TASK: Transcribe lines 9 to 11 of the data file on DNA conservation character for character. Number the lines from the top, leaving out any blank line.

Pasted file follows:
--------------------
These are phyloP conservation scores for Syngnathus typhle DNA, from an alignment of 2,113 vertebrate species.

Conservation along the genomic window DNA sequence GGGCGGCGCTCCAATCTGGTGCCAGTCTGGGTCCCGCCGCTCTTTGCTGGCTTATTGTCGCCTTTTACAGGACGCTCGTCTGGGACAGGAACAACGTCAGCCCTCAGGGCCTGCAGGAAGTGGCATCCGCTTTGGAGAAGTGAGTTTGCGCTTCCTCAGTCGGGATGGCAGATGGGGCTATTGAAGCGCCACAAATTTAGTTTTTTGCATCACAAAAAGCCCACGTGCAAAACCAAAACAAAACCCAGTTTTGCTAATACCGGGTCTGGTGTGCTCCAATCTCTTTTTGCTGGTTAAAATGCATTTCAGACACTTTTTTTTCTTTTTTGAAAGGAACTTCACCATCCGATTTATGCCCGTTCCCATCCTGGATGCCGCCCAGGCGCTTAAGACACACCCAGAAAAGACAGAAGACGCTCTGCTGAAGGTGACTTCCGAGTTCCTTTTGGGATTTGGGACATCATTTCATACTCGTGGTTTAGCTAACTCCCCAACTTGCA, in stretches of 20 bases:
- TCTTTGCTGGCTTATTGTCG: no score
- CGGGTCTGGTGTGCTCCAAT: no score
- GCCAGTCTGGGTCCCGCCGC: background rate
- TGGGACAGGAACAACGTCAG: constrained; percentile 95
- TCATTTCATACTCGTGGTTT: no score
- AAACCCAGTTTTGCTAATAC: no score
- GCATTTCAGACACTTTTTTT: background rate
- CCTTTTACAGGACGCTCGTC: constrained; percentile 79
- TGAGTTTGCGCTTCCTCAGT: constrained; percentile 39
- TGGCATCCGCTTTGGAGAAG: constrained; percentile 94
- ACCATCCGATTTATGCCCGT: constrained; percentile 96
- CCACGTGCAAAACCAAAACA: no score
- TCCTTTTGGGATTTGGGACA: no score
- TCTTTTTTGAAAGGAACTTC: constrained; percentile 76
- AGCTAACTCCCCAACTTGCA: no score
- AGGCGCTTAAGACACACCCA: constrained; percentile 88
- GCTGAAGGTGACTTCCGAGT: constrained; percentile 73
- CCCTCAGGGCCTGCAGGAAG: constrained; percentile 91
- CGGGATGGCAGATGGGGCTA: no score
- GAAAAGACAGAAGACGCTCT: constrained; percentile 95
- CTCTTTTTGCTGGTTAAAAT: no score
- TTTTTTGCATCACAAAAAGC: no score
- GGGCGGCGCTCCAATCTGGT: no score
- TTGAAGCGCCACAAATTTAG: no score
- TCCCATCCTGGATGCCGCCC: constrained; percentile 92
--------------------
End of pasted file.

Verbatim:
- GCATTTCAGACACTTTTTTT: background rate
- CCTTTTACAGGACGCTCGTC: constrained; percentile 79
- TGAGTTTGCGCTTCCTCAGT: constrained; percentile 39